The first component to all pure Watercolor painting is the wash.
A wash is a Color laid into an area too big to be accomplished by a single brushstroke.
The wash can be done on either wet or dry paper with different outcomes.
If the paper is wet, the wash will flow faster and smoothly (imagine painting smooth texture of sky).
A wash on Wet paper
Laying a wash on wet paper will leave no visible brushstrokes.
Cover the surface with Clean water using a Large brush.
Mix a Large puddle of color on your palette.
Always mix more color than you think you’ll need, since stopping halfway may cause patches and uneven results.
Maintain the same tilt of the board while applying the wash.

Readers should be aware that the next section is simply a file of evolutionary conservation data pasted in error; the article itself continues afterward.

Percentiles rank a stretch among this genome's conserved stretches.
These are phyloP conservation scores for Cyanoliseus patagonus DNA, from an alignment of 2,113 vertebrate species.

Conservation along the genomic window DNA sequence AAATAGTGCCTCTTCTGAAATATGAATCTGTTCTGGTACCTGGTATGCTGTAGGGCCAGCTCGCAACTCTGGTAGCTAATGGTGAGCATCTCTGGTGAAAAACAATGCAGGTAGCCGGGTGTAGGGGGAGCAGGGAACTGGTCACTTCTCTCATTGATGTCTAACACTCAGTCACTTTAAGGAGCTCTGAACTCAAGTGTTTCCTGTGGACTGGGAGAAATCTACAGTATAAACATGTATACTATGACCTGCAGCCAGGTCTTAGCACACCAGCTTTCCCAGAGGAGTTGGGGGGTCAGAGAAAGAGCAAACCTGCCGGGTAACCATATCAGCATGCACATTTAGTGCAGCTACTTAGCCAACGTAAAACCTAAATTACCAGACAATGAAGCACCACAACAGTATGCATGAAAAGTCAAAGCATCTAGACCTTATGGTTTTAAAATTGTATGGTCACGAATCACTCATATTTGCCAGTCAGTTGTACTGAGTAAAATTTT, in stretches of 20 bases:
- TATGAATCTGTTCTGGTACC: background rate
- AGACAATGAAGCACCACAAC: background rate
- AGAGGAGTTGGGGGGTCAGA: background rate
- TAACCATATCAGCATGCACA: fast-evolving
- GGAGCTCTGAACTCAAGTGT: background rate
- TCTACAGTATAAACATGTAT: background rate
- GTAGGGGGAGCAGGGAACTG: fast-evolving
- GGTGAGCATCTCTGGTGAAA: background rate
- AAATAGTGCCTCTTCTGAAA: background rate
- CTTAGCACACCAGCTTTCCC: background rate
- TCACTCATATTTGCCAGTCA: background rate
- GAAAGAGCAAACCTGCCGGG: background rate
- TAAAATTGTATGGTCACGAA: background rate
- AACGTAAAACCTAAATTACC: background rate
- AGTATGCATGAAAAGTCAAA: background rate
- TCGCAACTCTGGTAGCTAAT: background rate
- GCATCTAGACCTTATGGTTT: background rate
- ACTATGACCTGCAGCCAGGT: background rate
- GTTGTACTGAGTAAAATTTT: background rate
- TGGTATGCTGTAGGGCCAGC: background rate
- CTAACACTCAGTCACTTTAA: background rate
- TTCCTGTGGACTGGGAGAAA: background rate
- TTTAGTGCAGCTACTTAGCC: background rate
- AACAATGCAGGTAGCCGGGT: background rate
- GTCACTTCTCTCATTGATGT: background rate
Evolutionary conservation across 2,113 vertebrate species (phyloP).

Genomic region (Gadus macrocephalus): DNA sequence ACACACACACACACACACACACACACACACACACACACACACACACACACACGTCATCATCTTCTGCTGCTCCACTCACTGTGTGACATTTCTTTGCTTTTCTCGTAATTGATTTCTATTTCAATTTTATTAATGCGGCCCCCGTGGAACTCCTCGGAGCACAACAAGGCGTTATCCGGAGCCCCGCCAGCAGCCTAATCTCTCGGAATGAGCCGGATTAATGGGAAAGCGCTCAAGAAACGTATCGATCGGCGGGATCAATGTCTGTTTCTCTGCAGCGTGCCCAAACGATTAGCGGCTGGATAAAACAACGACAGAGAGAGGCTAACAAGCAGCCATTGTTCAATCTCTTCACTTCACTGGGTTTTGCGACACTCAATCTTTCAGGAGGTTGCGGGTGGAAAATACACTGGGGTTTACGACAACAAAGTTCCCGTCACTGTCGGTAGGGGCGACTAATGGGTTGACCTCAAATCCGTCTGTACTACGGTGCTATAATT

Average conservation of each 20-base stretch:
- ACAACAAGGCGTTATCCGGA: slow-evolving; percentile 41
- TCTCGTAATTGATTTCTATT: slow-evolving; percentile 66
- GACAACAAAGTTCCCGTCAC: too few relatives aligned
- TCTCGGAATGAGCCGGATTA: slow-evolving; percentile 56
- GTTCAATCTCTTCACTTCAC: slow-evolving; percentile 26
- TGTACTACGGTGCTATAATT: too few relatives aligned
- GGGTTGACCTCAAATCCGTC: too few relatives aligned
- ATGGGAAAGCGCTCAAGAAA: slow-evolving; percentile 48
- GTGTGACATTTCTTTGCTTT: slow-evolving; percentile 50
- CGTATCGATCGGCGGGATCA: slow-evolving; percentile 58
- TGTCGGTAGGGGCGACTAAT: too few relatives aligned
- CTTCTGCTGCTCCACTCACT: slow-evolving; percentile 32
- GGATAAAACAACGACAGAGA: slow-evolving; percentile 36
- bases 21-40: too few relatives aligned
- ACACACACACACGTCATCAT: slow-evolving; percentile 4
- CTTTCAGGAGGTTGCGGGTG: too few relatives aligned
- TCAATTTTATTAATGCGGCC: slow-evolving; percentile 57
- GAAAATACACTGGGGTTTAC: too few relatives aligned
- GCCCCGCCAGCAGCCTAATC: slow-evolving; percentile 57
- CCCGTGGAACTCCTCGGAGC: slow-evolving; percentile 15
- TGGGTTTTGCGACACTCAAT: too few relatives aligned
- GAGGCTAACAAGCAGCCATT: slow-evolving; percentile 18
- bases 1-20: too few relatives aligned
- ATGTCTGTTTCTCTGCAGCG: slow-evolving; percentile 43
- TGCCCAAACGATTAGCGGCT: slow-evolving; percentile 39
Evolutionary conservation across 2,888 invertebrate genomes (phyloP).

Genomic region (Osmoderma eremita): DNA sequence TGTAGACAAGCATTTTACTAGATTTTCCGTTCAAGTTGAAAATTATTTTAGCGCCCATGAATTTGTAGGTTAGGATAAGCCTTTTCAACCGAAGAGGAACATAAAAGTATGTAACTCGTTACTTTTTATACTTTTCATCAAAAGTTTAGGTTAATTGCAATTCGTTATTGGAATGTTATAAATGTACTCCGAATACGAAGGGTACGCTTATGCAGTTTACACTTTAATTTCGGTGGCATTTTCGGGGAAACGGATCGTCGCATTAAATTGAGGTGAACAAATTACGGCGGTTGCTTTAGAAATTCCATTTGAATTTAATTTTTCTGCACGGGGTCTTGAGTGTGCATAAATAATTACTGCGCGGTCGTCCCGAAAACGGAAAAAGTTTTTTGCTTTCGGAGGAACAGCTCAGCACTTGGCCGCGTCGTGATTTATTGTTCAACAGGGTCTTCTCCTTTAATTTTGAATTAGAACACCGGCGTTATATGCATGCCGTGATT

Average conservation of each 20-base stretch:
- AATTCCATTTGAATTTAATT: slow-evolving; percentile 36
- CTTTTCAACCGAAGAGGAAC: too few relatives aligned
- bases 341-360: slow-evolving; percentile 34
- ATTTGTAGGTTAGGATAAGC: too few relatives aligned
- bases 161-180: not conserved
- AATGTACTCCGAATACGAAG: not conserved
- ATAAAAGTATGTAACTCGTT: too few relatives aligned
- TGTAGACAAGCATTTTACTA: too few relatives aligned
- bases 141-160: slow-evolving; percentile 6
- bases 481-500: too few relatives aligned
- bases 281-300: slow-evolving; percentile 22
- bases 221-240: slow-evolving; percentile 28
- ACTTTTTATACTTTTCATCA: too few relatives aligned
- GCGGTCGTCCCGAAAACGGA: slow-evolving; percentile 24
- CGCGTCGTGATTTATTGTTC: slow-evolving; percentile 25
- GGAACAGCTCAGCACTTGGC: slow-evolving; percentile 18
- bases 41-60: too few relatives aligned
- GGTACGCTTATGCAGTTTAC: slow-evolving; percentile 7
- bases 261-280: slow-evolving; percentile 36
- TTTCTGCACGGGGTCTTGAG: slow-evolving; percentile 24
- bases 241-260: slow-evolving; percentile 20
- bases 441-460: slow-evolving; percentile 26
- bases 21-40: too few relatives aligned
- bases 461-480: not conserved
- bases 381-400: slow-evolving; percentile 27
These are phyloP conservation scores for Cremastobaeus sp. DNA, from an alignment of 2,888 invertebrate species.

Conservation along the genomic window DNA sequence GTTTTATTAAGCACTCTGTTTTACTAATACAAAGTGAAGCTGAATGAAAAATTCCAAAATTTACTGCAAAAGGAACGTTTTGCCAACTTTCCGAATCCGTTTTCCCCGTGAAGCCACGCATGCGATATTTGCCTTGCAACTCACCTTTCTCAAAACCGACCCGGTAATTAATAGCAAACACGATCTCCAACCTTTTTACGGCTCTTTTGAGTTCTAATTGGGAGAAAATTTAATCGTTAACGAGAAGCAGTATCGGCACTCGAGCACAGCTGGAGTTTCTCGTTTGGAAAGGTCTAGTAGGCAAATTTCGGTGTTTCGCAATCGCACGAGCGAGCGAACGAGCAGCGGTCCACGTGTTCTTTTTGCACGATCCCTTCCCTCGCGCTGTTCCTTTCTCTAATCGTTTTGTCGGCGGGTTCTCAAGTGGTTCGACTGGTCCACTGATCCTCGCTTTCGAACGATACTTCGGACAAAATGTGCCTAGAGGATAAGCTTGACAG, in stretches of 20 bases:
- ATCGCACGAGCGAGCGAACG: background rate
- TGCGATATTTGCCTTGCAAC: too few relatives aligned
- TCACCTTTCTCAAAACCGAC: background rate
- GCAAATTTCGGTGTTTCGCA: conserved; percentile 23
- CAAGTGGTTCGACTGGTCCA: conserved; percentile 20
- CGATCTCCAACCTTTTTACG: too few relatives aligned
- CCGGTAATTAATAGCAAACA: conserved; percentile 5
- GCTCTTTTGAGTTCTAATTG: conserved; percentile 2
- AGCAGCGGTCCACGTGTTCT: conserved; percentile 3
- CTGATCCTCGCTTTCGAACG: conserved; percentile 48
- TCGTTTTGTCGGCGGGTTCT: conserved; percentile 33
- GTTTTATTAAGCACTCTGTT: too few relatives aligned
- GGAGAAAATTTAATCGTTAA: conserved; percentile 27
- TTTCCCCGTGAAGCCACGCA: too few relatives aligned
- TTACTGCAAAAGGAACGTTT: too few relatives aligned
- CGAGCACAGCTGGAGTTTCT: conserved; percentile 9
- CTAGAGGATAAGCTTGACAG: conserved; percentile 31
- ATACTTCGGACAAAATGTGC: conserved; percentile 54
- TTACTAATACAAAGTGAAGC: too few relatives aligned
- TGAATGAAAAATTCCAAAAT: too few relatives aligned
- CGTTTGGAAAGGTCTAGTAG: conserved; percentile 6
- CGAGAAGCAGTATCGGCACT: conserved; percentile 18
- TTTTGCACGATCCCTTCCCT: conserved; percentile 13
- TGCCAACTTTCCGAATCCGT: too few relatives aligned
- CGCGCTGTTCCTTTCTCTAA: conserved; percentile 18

When making a large wash, paint a stroke, then attach another stroke beneath it.
Before the first brushstroke has time to dry.
Quickly reload the brush and paint the next horizontal stroke, touching the bead edge of the previous stroke.
It is important to work quickly and with the same speed, always reloading the brush with the same amount of paint and water.
A wash on Dry paper
A wash that is laid on dry paper will have controlled edges.
If you want your wash to maintain a specific shape, apply it on paper that is completely dry.
Make sure that the board is always on a tilt and that you always start the wash at the top, using horizontal brushstrokes.
Always use the Big Brush, making sure to put enough paint on it and work quickly.
You can combine different colors, creating marvellous Variegated Washes with different colours mingling together.